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The ins and outs of sporozoite biology in the dermis

Plasmodium sporozoites are inoculated by infected mosquitoes into the dermis of the mammalian host. Once in the skin, sporozoites use gliding motility to move within the dermis and find a blood vessel. They then breach the endothelial barrier, enter the bloodstream and go to the liver. Several mutants that we have generated as well as recent antibody-inhibition studies suggest that the skin is a bottleneck for the parasite and possibly one of our best opportunities to intervene. Using the rodent malaria model, we have begun to analyze sporozoite movement in the skin and the innate immune response to sporozoites delivered by mosquito bite. These data and their relevance to the malaria vaccine effort will be discussed.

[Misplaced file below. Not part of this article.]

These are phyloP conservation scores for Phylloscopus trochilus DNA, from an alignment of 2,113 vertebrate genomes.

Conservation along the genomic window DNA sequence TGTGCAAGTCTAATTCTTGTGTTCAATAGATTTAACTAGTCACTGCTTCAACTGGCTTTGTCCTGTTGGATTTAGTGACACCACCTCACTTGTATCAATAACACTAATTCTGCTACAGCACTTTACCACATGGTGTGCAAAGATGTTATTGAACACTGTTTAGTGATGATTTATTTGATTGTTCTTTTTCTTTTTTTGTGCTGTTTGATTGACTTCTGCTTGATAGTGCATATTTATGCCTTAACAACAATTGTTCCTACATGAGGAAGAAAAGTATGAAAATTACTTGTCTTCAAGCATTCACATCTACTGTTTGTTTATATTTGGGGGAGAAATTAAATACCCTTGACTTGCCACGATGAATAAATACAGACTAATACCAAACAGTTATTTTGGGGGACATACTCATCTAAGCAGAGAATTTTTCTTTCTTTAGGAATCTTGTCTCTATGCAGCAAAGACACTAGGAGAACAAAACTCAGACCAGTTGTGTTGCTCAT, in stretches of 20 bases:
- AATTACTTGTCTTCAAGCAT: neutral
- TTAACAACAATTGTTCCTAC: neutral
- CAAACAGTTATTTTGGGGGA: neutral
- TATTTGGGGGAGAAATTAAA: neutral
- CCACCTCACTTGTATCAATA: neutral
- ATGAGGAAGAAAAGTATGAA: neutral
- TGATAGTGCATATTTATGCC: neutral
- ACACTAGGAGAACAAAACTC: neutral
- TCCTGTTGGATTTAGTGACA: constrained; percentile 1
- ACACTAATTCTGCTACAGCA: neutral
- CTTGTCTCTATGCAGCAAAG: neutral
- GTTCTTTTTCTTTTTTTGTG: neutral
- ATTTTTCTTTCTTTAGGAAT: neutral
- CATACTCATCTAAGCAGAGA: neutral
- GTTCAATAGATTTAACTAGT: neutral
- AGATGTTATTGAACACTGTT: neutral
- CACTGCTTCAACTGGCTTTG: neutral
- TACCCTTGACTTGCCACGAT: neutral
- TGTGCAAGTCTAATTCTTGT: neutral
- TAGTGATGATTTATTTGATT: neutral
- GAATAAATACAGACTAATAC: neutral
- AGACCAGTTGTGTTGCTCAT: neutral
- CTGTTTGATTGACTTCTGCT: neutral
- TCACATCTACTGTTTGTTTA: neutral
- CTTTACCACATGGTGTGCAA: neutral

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Correspondence to Photini Sinnis.

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This article is published under license to BioMed Central Ltd. This is an Open Access article distributed under the terms of the Creative Commons Attribution License (http://creativecommons.org/licenses/by/4.0), which permits unrestricted use, distribution, and reproduction in any medium, provided the original work is properly cited. The Creative Commons Public Domain Dedication waiver (http://creativecommons.org/publicdomain/zero/1.0/) applies to the data made available in this article, unless otherwise stated.

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Hopp, C., Sinnis, P. The ins and outs of sporozoite biology in the dermis. Malar J 13, O6 (2014). https://doi.org/10.1186/1475-2875-13-S1-O6

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Keywords

  • Immune Response
  • Infectious Disease
  • Blood Vessel
  • Malaria
  • Plasmodium